The June 2013 revelations about the NSA and its surveillance programs soured the general public on the idea of “metadata” as anything the average person might find beneficial. Alexis Madrigal restored some glory to the concept with his recent piece on Netflix and its use of metadata, but we still have a ways to go to redefine its context for the mainstream.
I’d like to elaborate on the point my colleague Hyoun Park made earlier this week about the modern mainstream perception of metadata as “evil.” Metadata isn’t inherently evil. We used to do good with it …
Back in the mid-2000s, we labeled things on the Internet, and we called these labels “tags.” Blog platforms such as WordPress and LiveJournal had recently introduced the ability to label your posts by “tagging” them with relevant keywords. Flickr encouraged its users to tag their photos in a similar manner. Del.icio.us, a then-popular social bookmarking website, urged its users to tag their links as well. These tags? Are all data about data; they’re metadata. And the websites who provided this feature ended up with databases of crowdsourced information about the data they were hosting, conveniently categorized by their metadata.
This metadata empowered web discovery to a previously unknown degree. Search engines were not an unproven factor at this point; certainly Google dominated. But how did Google decide what results would be relevant? Who was making these decisions? Compare this to a del.icio.us search: the results would tell you how many people had bookmarked a specific link, how they had tagged it, and what they had to say about it. You could click through to see a specific person’s bookmarks in the same category, and if you decided that what they had curated was valuable, discover even more relevant information on a subject. Being able to search a database with nothing but these curated, tagged links felt like you had the inside track on information gathering. Instead of what seemed like infinite pages of possibly-relevant results, you saw quality links float to the top, vouched for by others invested in collecting the best results.
Marshall Kirkpatrick wrote, in a 2010 elegy to del.icio.us:
“Tell an everyday person they can put their bookmarks online, making them accessible from any computer via a service like Delicious, and they are often amazed. Tell them they can then see other bookmarks that other people have tagged with the same categories – and they begin to see another world, a world where the Web is social and interconnected, where we all benefit from the trails of data created by one another’s everyday use of the Web.”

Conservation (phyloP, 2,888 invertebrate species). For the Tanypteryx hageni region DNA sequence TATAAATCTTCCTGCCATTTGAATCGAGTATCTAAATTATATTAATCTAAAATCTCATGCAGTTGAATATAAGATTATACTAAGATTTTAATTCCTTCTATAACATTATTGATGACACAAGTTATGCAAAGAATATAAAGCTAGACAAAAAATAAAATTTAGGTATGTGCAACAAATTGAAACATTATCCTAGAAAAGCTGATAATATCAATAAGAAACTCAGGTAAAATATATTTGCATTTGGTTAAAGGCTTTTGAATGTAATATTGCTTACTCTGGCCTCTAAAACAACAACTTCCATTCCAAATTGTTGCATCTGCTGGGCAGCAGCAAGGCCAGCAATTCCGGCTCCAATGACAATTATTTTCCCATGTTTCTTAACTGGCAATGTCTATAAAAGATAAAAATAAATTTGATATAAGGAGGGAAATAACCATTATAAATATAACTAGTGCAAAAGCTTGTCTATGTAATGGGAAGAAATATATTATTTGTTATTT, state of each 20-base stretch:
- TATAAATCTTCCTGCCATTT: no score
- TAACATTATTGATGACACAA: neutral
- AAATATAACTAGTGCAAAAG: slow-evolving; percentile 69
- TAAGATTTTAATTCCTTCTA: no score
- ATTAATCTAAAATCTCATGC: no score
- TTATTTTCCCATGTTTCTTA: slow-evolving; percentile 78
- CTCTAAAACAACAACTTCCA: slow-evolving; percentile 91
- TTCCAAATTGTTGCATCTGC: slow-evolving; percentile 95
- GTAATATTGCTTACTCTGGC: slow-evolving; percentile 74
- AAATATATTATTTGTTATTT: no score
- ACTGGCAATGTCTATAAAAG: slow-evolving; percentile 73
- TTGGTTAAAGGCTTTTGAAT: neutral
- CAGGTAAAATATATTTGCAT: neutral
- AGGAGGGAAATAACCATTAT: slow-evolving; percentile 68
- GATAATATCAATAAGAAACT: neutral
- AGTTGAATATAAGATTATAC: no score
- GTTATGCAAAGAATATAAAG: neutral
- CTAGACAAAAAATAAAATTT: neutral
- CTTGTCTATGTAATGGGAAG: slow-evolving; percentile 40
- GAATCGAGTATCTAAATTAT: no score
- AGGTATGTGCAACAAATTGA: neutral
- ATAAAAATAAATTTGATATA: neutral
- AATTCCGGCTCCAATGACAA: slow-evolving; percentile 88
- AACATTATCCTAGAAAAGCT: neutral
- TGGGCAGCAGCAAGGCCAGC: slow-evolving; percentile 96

But this tagging took effort on the part of numerous users. Whether you were tagging a photo, a blog post, or a link, it took time and attention. And adding these tags was not something a mainstream internet user in the mid 2000s would consistently do; it required at least a little commitment, and belief that the effort to add these tags was worth the results. Though this tagging was supported and encouraged, and even seen as part of your duty to the community in some Internet subcultures, this attitude did not percolate into the mainstream. Casual internet users perceived this tenet of tagging as onerous and unnecessary, if they were even made aware of it.
Not long after, microblogging with status updates in Twitter and Facebook started gaining popularity. It grew to the point that the mainstream internet user thought of Twitter and Facebook as the whole of the social web. Tweets and Facebook posts became the defining elements of social media. Because posting a status update required jumping a lower hurdle than posting a blog post, it made having an online voice even easier. And as social media became more popular, even previously avid taggers found their commitment to useful metadata slipping, because it was easier to just share or save links for later without stopping to categorize them. And useful, usable, human-sourced metadata withered away.
Which brings us to today, where the NSA has made the concept of “metadata” evil to the average person, yet businesses still look to Big Data as a savior. Despite the negative connotations surrounding “metadata” at present, we need to use metadata because metadata makes it easier to discover and analyze data in the first place. Netflix broke Hollywood down into comprehensible pieces by applying metadata to movies. Photo mashups today still use Flickr more frequently than Instagram because Flickr has metadata and a culture supporting its use, and Instagram does not. The challenge for the future is in promoting ethical, beneficial uses of metadata. Metadata is value-neutral. It’s what you do with it that is good or evil.